Professor Emma MacPherson was on Sky News International showcasing a new skin scanner which has the potential to transform the way skin cancer is detected and treated. Using pulses of light from the terahertz part of the light spectrum it will detect how far cancer that is not visible has spread under the skin. This will mean that surgical removal can be better planned, more effective and faster. This in turn will reduce patient waiting times and improve patient outcomes as well as reduce costs to the NHS.
We would like to wish Professor Steve DixonLink opens in a new windowLink opens in a new window a huge congratulations as he has been elected as a Fellow of the Royal Academy of Engineering during their AGM on 20 September 2022. Steve is a Professor and Director of the Centre for Industrial Ultrasonics.
This year marks the 25th anniversary of the operation of the UK’s XMaS (X-ray Materials Scattering) user facility at the European Synchrotron Research Facility (ESRF) in Grenoble. It has been directed for all that time from Warwick and Liverpool University Physics Departments and has provided hundreds of UK scientists (and many from further afield) with the opportunity to do leading research in a truly world-leading international centre.
XMaS came about when the first of the world’s ultra-bright synchrotrons was being designed and built in Grenoble, France in the early nineties. The ESRF’s bending magnets were originally designed to simply steer the electron beam around the synchrotron ring between the newly developed insertion devices. It was soon realised that they were a potent source of synchrotron radiation which could exploited as new beamlines if funded by national groups. The UK took advantage, with Malcolm Cooper, here at Warwick, and Bill Stirling, first at Keele and then Liverpool, asked to devise a plan and to bid for EPSRC funds. Needless to say the first back-of-the-envelope designs were, with hindsight, rather naive and embarrassingly under-costed but detailed design work by our small project team generated a viable blueprint, which has since stood the test of time.
When it opened for users in the autumn of 1997 it was never, in our wildest dreams, envisaged that it might be still operational 25 years later. Of course XMaS has undergone a continuous programme of improvement and upgrades over the years with including developing sophisticated sample environments and advances in x-ray metrology. A major refurbishment was necessitated by the recent comprehensive upgrade of the ESRF and as a consequence we now have what is virtually a new beamline and fit for purpose for many years to come.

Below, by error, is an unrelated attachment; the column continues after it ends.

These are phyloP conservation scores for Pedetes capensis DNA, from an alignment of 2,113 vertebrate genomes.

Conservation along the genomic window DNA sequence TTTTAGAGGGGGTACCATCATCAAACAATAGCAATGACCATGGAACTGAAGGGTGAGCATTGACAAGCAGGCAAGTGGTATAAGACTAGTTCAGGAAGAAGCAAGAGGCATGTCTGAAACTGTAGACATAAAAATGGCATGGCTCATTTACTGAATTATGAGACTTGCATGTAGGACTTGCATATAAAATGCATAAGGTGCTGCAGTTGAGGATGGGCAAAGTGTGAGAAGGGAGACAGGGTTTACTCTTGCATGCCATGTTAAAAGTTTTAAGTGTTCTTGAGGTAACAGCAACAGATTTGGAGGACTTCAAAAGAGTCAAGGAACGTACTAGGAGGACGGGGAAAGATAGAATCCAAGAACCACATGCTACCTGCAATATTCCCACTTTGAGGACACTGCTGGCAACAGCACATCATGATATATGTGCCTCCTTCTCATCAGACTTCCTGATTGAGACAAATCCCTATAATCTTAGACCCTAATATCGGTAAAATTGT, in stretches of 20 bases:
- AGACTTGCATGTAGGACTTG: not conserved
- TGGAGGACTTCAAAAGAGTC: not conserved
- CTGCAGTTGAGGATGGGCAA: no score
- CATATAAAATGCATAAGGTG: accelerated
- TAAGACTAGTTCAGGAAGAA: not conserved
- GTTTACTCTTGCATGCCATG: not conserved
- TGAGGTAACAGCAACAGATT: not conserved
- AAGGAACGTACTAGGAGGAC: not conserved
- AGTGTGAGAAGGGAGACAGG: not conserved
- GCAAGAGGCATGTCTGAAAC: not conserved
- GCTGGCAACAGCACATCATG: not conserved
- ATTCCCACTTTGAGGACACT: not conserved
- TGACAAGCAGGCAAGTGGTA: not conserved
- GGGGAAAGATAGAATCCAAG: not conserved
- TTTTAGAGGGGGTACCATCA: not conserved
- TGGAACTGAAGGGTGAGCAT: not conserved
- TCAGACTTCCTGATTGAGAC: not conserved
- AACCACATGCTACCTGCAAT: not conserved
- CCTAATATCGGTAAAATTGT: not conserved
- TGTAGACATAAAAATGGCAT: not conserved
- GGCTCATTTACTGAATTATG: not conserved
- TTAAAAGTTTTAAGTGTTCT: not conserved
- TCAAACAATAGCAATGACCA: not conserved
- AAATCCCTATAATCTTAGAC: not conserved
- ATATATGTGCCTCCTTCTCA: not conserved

Initially the science case for the beamline was devoted for the study of magnetic materials, very much in vogue in the 1990s. In fact the acronym XMaS stood for X-ray Magnetic Scattering but the facility has since evolved to encompass a broader materials programme (polymers, liquid crystals, catalysts, etc.) using a variety of techniques (spectroscopies, wide and small angle scattering etc.). The facility has four permanent staff and two postdocs on site, who carry out their own research as well as help the visiting research groups run a very diverse range of experiments. Following the retirement of Malcolm Cooper in 2010, XMaS has been led from Warwick by Tom Hase with admin support from Sarah Jarratt.
The Physics department will be hosting an event at the Warwick La Palma Observatory facilities today, bringing together key Warwick staff, delegations from the Japanese Space Agency (JAXA) and the Defence Science and Technology Laboratory (DSTL), and the observatory host institution, the Instituto de Astrofísica de Canarias (IAC). The visit will showcase the Warwick facilities and further develop the unique opportunities provided by our instrumentation platform at one of the best observing sites in the world, with a particular focus on the topical area of Space Domain Awareness, an emerging activity at Warwick.
We have a brand new observatory on campus near to the University sports pavilion. The telescope was lifted in last week, having been brought to the UK from La Palma where it was used to contribute towards projects on topics ranging from exoplanet and variable star characterisation to global clusters. Our Physics with Astrophysics students will be able to gain hands-on project experience with the telescope starting this academic year.
The 2022 Royal Astronomical Society's National Astronomy Meeting (NAM) will be hosted by the University of Warwick's Physics Department from Monday 11th July to Friday 15th July. Alongside the incredible science programme planned for attendees, the team have also organised an extensive public engagement programme on campus which is mostly free and completely open to the public.